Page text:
As an example, Patašius cited the fact that in 1969 he could not perform his pre-graduation training work merely because he received neither a "specform" in time (a loyalty certificate, required for employment in industry working on military contracts — Ed. Note) nor a negative reply. Thus he was unable to defend his graduate degree project.
At the end of the "talk," Rusteika expressed the opinion that Patašius would probably keep this meeting secret.
"No," stated Patašius, "such meetings will not bring me dishonor, and I will not promise to lie and deceive for you."
In September 1975 P. Kimbrys, former KPI film laboratory employee and member of the KPI-FILM studio, was summoned to the security police. He was interrogated by Rusteika and told that the security police had already collected all the information needed to convict him.
"But today we are not living in the 50's," explained the security agent. "Then, we would have talked to you differently, because different demands were placed on us. Now, much will depend on your honesty during this talk."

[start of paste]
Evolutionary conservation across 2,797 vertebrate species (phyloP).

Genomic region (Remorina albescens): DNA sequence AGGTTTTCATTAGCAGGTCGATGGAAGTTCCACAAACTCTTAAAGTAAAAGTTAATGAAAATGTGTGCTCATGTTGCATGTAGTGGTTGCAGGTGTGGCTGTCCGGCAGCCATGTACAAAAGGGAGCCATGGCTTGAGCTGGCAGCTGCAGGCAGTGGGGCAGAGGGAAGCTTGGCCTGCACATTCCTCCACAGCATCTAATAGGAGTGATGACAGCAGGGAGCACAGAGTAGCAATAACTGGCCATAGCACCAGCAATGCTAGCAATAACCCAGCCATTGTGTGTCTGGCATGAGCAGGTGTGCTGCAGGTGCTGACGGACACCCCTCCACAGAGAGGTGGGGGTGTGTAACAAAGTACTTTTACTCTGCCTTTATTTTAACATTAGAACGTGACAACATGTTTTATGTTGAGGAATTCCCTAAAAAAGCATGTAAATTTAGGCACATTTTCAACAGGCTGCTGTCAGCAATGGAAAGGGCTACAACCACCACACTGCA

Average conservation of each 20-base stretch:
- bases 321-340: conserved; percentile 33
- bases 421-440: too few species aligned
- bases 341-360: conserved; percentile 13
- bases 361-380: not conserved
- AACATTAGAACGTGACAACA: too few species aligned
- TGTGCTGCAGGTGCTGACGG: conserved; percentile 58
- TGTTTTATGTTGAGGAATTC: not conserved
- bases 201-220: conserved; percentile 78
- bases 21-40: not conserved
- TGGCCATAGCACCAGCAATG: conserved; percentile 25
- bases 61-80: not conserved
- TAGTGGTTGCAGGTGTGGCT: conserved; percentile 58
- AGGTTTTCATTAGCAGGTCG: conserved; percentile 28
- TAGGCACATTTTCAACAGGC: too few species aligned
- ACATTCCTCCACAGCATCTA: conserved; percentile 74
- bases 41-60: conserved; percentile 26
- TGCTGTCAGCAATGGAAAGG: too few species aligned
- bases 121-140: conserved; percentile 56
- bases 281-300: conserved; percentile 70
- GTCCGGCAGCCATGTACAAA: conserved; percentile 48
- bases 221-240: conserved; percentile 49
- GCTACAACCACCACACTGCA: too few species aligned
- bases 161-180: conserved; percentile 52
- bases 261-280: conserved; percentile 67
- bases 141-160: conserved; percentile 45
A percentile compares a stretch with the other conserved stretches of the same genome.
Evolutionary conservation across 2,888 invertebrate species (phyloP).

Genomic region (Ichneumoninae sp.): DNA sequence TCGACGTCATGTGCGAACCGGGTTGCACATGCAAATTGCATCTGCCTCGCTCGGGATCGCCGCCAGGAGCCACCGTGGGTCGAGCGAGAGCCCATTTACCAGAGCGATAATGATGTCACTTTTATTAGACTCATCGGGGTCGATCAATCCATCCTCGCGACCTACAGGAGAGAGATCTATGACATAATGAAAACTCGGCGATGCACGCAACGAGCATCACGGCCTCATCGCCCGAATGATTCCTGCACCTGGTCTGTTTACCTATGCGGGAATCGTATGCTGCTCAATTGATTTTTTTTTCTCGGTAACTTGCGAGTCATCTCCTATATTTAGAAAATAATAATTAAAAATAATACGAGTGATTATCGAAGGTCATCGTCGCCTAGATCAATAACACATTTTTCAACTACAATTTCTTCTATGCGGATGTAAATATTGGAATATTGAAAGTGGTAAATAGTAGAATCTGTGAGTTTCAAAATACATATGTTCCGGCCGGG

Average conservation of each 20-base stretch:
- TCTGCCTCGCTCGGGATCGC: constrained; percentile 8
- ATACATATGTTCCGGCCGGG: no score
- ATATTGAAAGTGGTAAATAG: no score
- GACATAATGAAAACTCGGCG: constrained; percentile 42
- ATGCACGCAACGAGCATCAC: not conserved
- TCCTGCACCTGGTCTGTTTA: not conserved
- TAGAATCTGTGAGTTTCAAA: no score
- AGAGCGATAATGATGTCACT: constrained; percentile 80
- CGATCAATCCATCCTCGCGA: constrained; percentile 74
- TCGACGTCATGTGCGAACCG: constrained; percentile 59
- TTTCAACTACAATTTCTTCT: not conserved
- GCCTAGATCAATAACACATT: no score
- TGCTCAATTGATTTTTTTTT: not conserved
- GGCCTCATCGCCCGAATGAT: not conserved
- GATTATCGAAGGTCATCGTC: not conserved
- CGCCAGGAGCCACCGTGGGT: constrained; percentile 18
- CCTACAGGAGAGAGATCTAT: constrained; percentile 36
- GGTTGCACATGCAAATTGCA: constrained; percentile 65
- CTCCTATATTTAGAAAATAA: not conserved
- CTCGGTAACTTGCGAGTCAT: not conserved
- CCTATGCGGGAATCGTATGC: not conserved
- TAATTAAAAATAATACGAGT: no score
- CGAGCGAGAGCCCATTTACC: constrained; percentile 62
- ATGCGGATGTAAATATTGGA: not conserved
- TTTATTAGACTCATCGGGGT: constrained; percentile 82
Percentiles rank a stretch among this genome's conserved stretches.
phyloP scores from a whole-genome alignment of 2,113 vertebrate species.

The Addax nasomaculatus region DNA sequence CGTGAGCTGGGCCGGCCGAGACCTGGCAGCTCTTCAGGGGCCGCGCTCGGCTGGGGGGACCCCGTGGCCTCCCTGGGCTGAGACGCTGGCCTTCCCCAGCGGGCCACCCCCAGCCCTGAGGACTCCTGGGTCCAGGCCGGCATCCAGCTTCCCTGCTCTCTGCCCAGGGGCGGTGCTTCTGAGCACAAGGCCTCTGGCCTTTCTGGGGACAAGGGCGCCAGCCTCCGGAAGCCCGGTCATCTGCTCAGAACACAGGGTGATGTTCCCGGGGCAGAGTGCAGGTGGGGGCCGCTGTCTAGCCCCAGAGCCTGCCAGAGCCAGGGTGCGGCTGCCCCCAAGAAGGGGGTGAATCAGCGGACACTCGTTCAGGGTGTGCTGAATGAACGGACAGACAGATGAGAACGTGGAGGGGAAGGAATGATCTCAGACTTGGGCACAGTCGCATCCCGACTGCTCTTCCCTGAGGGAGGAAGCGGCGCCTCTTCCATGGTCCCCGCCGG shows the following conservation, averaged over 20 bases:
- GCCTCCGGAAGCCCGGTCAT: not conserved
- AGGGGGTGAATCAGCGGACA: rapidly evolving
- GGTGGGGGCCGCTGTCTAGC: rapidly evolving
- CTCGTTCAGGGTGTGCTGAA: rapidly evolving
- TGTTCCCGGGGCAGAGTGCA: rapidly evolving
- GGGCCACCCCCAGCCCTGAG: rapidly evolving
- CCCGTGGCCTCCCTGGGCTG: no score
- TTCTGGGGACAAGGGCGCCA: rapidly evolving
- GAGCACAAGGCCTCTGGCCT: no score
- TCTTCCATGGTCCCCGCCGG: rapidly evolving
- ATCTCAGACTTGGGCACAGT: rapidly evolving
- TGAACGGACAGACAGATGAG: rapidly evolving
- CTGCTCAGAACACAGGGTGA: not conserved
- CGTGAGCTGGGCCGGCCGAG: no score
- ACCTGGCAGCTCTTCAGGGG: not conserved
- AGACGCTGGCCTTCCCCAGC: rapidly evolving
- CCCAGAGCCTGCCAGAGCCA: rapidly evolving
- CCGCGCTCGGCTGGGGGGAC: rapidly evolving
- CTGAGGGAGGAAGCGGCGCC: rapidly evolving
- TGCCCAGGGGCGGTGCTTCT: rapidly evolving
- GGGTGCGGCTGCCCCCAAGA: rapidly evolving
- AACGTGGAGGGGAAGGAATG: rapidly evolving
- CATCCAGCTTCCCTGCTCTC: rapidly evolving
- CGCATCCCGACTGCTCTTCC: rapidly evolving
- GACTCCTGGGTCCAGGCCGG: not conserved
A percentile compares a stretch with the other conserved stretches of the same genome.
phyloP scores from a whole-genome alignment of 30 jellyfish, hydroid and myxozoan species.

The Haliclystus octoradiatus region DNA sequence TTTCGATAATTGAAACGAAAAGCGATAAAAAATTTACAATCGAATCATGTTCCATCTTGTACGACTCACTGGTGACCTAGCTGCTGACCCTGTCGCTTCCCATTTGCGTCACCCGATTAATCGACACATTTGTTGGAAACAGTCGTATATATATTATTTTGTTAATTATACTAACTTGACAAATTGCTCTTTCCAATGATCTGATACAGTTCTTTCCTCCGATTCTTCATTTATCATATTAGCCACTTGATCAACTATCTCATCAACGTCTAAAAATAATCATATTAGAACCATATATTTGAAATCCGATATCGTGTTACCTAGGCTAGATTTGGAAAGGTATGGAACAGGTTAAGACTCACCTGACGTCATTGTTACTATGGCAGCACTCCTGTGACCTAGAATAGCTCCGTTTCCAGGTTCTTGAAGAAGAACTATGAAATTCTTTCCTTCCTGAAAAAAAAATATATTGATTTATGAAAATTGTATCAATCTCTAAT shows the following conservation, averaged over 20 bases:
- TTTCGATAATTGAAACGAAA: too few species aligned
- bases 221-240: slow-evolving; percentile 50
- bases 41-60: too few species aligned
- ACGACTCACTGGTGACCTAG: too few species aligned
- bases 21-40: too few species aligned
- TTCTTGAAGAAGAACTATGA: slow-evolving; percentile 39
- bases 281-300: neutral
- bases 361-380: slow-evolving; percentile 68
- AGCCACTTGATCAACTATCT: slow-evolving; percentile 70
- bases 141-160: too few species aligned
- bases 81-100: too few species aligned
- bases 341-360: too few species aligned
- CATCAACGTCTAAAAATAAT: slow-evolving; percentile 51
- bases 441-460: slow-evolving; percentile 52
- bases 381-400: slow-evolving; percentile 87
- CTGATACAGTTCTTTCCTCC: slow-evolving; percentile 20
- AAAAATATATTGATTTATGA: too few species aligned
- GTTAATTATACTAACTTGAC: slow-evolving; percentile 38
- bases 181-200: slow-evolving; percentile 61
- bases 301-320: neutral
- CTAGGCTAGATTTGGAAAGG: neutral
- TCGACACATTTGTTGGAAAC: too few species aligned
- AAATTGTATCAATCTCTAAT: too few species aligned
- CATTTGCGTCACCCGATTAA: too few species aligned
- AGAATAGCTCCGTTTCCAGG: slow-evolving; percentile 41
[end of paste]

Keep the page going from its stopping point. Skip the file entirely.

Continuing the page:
Then Rusteika listed the charges against Kimbrys: he is known for his anti-Russian views; he keeps on the wall of his room a map of the 16th century Grand Duchy of Lithuania ("from sea to sea"); he had a copy of the "Archives of Lithuania" in his home; he has helped in publishing the Chronicle of the Catholic Church in Lithuania, and so on. When Kimbrys asked on what evidence he was charged with those things, Rusteika replied that the case was not yet closed and he, therefore, could not reveal all the facts. Kimbrys remarked that he did not consider it a crime to hang on the wall a map which can be found in any Lithuanian history textbook. Regarding the books mentioned and other underground literature, he categorically denied these charges.